Last but not least, Mr. Rogers' teary plea for the Democrats to stop being so gosh-darned mean included this little gem:

As we look forward, it is crucial to end political gimmicks such as the veto override vote

The "gimmick" to which Mr. Rogers is referring is actually part of Section I, Article 7 of the United States Constitution. (The Congressional Research Service has an excellent summary of how this works.)

I'm sorry that warrants and constitutional guidelines are "gimmicky" to you, Mr. Rogers.

Saturday, January 26, 2008

No Way to Treat Your Fellow Michiganders

It's no secret that we're facing tough economic times here in Michigan, and have been for a while. The proposed federal stimulus package is being pushed through Congress as we speak, but the jury is still out on exactly how much good it will do.

The Freep's Susan Tompor had a front-page column titled, "Deal has rebates coming your way," a somewhat rosy-toned take on the stimulus package:

In Michigan, nearly 94% of taxpayers would get some kind of rebate check. About 2.57 million people would qualify for a rebate of up to $600 each, according to estimates by the Anderson Economic Group in East Lansing.

About 1.69 million couples in Michigan would qualify for a rebate of up to $1,200 each, the Anderson Economic Group says.

In the Department of Unintended Irony, right below Tompor's column was a piece titled, Ford May Not Refill Its Ranks. Ford cut 35% of its total work force from 2005 -2007.

This may be good news for shareholders, but for a state with a 7.5% unemployment rate and a drop in median household income of 11.9% over the past seven years, fewer jobs is bad news. A check for $600 or $1200 would be nice, but it won't begin to address the needs of Michigan working families.

What Michigan could really use in this package is a provision to extend unemployment benefits and extra funding for state health care programs (thanks for that third S-CHIP veto, W!).

Governor Granholm is heading to Washington next week to lobby the Senate to include
these two things in the proposed stimulus package, which is expected to give a $150 billion jump start to the U.S. economy.

Granholm spokeswoman Liz Boyd stated that the Governor wants the Senate to include a "bold plan that provides states' resources to provide health care and extend unemployment compensation to those workers who have lost their jobs. There's no place where these issues are more critical than in Michigan."

Senators Stabenow and Levin, as well as five members of the MI Congressional delegation, sent a letter to the Senate asking for a 20-week extension of unemployment compensation, with an additional 13 weeks for states with high unemployment levels. The legislators also asked for an increase in the amount of weekly unemployment benefits and more assistance for state Medicare programs.

Three guesses as to which member of the MI Congressional delegation went on record saying that Michigan didn't really need any more help...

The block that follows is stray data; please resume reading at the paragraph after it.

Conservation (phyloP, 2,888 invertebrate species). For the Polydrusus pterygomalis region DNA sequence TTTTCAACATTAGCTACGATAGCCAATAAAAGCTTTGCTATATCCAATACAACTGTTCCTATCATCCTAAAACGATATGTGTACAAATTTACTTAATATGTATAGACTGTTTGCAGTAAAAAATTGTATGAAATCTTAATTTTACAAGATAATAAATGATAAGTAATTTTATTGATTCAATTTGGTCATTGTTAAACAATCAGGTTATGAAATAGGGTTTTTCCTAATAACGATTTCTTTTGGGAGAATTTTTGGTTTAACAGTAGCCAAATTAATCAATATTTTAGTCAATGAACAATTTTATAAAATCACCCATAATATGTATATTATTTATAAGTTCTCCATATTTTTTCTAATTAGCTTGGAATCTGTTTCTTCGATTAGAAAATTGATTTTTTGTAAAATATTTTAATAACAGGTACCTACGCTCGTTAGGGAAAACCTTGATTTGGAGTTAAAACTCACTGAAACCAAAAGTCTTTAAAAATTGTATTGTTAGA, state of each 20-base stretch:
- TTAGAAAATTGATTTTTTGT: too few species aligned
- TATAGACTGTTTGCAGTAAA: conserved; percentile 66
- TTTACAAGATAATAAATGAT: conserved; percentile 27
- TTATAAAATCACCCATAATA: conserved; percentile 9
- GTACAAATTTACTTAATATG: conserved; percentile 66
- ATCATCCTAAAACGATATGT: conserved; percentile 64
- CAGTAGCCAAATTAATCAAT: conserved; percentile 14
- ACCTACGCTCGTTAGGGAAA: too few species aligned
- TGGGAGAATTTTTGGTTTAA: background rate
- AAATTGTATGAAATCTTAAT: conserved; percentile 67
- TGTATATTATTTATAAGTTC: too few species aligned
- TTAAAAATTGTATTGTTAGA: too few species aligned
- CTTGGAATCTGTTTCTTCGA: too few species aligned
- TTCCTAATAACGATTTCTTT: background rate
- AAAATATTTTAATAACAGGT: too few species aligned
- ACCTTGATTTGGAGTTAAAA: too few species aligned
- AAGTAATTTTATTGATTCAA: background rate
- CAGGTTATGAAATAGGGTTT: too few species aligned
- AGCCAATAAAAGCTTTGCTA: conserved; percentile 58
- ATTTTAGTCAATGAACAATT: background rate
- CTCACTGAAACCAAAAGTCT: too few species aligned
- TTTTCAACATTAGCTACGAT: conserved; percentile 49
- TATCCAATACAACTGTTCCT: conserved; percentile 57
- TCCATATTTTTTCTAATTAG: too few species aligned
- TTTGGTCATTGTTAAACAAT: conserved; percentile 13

Yes, you're right -- it was our own Mike Rogers! From the Detroit News:

U.S. Rep. Mike Rogers, R-Brighton, said Friday that Congress should not spend more on government programs like unemployment compensation, but instead should quickly get the rebate checks into the hands of taxpayers.

"We need to help the American people who are hurting by getting money in their hands," Rogers said, saying it will also improve consumer confidence.

Rogers' enthusiasm for reality-defying Bush economics clearly hasn't waned, despite four terms in Washington.

Does Rogers honestly think that a Michigan worker who has lost a good-paying job in the auto industry (who still can't find a job and whose unemployment benefits are running out) will be "hurting" less if he gets a check for $600?

Will a family paying for an individual health insurance policy suddenly become more "confident" if they get a check for $1200? I doubt it; in fact, that is roughly the cost of just one monthly premium for a self-insured family of four.

This is sad, insulting and wasteful all at the same time. It's the modern equivalent of bread and circuses (Hey, go to the mall and buy an iPod -- it will cheer you up! ). Did Rogers miss the class where we learned that trickle-down economics is a fantasy?

Serious, responsible leaders like Governor Granholm and Senators Stabenow and Levin know that we need real support to turn things around. They're willing to do the hard work to make it happen. Unfortunately, Mike Rogers prefers to keep on Bush's good side than to help fellow Michiganders.

Once again, Mike Rogers has shown where his priorities lie.

Friday, January 11, 2008

Stand By Your Mitt?

While all sorts of Mike Rogers-related miscellanea float through my inbox, some recent references to Rogers and Romney caught my eye. Since Saturday is a good day to tidy up loose ends, enjoy this collection of The Adventures of Mike & Mitten.

Rogers has been scrupulously avoiding commitment to any GOP candidate -- he dislikes making any decision without (a) guaranteed financial benefit, (b) guaranteed safety or (c) all of the above.

[Of course, once the dust has settled on a clear Republican nominee Rogers will be by his side quicker than a Congressional staffer at an open bar.]

A recent AP story on the MI GOP primary confirmed this unaffiliated stance:

"The number one issue in Michigan is jobs," says Rep. Mike Rogers, a Republican from the area around Lansing, who has not endorsed any of the candidates for his party's nomination. (emphasis mine)

This Switzerland-like pose has been going on for a while. Last summer, the Press & Argus' Buzz column noted that quite a few Rogers supporters were wearing Romney stickers at the Brighton 4th of July Parade, and asked: